At a point below around 250 VAC, the arc itself becomes unstable and hard to sustain. The existing engineering only looks at stable arcs so we get into a sort of no-man's land below 250 VAC. Kinetrics has done some tests at 130 VDC and found that this is about the threshold using reasonable fault current levels (20 kA) for a 1.2 cal/cm^2 incident energy (threshold for 2nd degree burns) via a study commissioned by Duke Power. This is for DC...obviously for AC the threshold extends upward somewhat. Some studies have been done by EPRI as well and you can definitely get to a significant arc flash hazard with AC at 250 VAC, enough to wear an arc rated shirt and pants but that's about it. OSHA has documented a couple cases including one fatality with a temporary construction panel with a 120/240 V system in Georgia.

Quote:
We even had an arc from a crane power source, of 460 VAC and 5-6/10 amps. The guy was lucky he did not sustain injuries.


Hence as above...yep, very lucky. Right at around 480/600 V is the "sweet spot" in terms of arc flash energy...the highest you can normally get.

Quote:
I'm in a disagreement with an engineer type who believes arc flash is solely dependent on voltage, current and timing. What are your thoughts?


Mostly in terms of the HAZARD, this is true. It also depends on the shape/configuration of the equipment, the bus gap, X/R ratio, grounding system design, and distance from the equipment. It also misses the fact that grounding design, relaying, equipment venting (for arc resistant gear), maintenance, and design ("finger safe") play a role in determining the likelihood that an arc flash can happen in the first place.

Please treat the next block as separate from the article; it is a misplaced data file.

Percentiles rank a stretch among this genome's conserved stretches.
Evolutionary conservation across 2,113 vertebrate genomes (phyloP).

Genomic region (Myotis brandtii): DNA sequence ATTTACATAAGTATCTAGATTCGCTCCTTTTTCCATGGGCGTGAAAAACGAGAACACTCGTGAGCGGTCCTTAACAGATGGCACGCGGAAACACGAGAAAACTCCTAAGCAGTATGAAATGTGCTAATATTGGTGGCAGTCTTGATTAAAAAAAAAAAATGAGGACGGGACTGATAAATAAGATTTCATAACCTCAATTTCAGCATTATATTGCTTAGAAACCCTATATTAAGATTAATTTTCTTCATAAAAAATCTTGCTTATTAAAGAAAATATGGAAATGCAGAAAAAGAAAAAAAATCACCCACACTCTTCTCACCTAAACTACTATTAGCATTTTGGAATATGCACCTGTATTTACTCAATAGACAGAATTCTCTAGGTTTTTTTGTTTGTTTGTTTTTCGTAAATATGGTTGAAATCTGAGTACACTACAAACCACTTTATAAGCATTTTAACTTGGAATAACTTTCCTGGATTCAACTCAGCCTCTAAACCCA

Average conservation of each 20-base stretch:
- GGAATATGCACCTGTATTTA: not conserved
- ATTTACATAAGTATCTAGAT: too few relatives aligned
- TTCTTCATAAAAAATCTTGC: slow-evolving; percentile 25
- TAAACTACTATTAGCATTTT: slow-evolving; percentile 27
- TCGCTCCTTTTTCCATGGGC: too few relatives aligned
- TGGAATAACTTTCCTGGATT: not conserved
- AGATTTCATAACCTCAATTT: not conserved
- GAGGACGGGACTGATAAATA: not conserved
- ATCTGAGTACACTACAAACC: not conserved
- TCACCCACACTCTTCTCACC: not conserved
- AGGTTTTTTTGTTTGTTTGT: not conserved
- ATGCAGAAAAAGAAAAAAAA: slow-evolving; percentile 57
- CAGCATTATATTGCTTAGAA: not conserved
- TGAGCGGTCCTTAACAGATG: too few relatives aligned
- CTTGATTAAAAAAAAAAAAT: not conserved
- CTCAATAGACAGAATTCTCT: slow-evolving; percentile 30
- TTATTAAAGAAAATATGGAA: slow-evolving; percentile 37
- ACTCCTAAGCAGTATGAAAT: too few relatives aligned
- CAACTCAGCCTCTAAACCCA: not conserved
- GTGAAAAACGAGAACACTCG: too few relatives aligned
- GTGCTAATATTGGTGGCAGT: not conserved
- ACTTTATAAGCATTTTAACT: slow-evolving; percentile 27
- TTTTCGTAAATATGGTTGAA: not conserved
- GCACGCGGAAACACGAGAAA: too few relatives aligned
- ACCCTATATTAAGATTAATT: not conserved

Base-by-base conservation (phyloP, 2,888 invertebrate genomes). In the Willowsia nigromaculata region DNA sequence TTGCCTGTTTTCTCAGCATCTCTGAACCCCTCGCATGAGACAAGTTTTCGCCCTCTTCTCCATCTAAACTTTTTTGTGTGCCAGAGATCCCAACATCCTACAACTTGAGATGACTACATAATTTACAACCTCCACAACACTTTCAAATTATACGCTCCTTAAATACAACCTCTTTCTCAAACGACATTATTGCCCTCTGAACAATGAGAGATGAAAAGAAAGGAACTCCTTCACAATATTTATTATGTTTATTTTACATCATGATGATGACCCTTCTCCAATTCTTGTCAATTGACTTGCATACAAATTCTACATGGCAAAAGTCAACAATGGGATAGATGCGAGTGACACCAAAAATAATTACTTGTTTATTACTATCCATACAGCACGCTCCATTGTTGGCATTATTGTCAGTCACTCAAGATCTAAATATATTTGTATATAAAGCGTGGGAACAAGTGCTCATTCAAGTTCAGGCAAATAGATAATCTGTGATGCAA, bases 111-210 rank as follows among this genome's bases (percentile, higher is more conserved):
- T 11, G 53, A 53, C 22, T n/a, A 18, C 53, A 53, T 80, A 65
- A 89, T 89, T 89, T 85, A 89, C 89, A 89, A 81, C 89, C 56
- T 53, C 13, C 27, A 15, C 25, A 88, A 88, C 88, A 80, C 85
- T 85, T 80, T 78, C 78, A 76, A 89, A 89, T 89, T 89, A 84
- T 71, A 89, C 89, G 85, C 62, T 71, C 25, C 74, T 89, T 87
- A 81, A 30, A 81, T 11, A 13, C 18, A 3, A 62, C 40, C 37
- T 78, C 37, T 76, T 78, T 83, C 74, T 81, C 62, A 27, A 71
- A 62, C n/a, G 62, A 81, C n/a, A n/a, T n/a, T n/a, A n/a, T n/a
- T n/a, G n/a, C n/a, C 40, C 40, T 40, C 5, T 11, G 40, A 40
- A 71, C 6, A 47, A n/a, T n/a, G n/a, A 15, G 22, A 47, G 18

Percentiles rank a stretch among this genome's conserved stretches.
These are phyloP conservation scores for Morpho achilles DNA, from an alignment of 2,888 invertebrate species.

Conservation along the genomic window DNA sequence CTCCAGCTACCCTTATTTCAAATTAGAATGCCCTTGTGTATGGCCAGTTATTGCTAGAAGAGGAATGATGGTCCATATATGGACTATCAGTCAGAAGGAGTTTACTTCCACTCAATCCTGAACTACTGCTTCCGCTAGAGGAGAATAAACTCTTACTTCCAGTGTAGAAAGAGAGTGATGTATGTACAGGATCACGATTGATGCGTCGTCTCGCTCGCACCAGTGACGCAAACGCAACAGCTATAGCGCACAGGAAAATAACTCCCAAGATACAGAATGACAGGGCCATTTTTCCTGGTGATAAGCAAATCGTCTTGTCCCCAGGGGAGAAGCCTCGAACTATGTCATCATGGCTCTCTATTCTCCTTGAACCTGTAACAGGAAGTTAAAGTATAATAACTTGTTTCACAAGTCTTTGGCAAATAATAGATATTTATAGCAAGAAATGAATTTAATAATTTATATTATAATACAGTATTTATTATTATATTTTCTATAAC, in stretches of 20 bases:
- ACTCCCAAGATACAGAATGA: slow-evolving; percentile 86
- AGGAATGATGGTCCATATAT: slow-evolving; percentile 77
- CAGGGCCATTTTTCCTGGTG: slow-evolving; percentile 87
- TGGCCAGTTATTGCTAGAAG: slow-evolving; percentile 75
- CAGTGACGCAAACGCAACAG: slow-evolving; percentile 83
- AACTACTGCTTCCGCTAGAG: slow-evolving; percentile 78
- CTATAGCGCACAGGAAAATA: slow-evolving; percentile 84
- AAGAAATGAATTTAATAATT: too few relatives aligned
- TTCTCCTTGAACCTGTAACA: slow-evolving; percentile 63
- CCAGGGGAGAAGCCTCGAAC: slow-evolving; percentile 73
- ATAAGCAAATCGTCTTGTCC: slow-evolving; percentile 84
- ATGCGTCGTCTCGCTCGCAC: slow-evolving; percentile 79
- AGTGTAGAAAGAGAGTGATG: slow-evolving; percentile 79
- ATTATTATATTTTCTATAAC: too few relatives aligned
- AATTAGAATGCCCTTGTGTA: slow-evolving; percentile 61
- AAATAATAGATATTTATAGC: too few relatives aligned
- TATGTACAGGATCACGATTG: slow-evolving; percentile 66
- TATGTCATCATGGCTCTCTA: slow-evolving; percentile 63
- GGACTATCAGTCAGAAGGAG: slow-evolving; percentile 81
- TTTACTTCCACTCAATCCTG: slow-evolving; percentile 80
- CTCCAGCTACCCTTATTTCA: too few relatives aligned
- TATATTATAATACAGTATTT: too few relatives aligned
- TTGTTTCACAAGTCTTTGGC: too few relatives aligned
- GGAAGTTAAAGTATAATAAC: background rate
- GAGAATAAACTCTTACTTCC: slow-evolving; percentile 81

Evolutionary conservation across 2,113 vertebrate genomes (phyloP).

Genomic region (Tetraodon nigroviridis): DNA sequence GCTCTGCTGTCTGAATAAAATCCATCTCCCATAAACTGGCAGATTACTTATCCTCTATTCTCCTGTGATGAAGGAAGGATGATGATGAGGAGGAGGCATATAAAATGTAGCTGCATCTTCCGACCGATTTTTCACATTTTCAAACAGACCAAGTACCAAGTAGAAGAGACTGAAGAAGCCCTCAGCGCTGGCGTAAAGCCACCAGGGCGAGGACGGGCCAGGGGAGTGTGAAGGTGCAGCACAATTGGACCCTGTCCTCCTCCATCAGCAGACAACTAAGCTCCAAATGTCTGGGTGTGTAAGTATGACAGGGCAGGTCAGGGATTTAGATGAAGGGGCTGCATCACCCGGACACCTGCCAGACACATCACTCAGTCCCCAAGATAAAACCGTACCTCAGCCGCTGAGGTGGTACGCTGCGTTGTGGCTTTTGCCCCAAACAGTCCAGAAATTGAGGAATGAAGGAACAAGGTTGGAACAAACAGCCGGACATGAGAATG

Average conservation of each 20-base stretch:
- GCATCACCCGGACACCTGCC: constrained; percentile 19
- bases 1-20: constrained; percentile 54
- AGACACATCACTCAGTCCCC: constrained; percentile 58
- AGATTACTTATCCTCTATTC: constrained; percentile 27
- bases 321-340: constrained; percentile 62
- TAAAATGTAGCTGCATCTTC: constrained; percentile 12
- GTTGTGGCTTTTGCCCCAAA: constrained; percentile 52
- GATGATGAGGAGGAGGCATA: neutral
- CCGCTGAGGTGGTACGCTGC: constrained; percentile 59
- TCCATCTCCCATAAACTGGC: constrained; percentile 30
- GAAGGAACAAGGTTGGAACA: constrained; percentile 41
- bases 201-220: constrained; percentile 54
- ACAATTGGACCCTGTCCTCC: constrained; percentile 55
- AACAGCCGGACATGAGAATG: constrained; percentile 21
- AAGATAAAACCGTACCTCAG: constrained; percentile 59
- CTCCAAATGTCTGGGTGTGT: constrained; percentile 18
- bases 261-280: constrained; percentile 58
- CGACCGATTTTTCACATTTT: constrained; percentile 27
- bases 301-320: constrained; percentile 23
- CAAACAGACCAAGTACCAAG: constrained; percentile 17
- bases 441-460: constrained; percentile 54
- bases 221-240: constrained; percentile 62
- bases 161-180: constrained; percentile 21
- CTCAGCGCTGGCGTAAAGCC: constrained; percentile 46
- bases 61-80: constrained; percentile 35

One of the odd things that happens is how things interact. For instance if you were to reduce the current using say current limiting fuses or simply running longer cables, the general thought would be that arc flash should decrease. However that is not necessarily the case. A lower current also increases the trip time of the overcurrent protective device which typically increases the arc flash. Heavy/high currents that trip instantaneous protection produce very mild/low arc flash conditions.

Quote:
We know arc flash can happen at close ranges, when conditions can cause electricity to divert from normal path and travel through the air. This release of energy instantly superheats the air and nearby components, causing an explosion.

High voltage isn't necessary to create a dangerous arc flash; it just makes it more likely. Arc flashes from relatively low voltage equipment can be just as deadly. Underestimating the danger of lower voltage equipment can result in workers not taking adequate protective measures. Always follow all of the protective measures at your workplace; Arc flashes pose several serious dangers.


Partly true but again there's that pesky interaction issue. Higher voltages mean that bus space MUST increase and also often means using shielded cables. As bus gaps increase, the incident energy increases because there is simply a longer arc, releasing more heat. But wider bus gaps decrease the likelihood in the first place. The physics is that the core of the arc (usually very small) reaches a temperature of around 4000-6000 K. The air inside "disassociates" which means that the electrons aren't really attached to the atoms anymore. They simply float around and this is what we call plasma. It is HIGHLY conductive for obvious reasons (very little resistance). The effect is not instantaneous but it does happen in nanoseconds. And as the current (not voltage) goes through zero, the arc extinguishes. It then restrikes again once the voltage (not current) gets high enough to reignite the arc through the heated/plasma air. This continues until interrupted externally in a stable arc, and spontaneously disappears in an unstable (low voltage) one.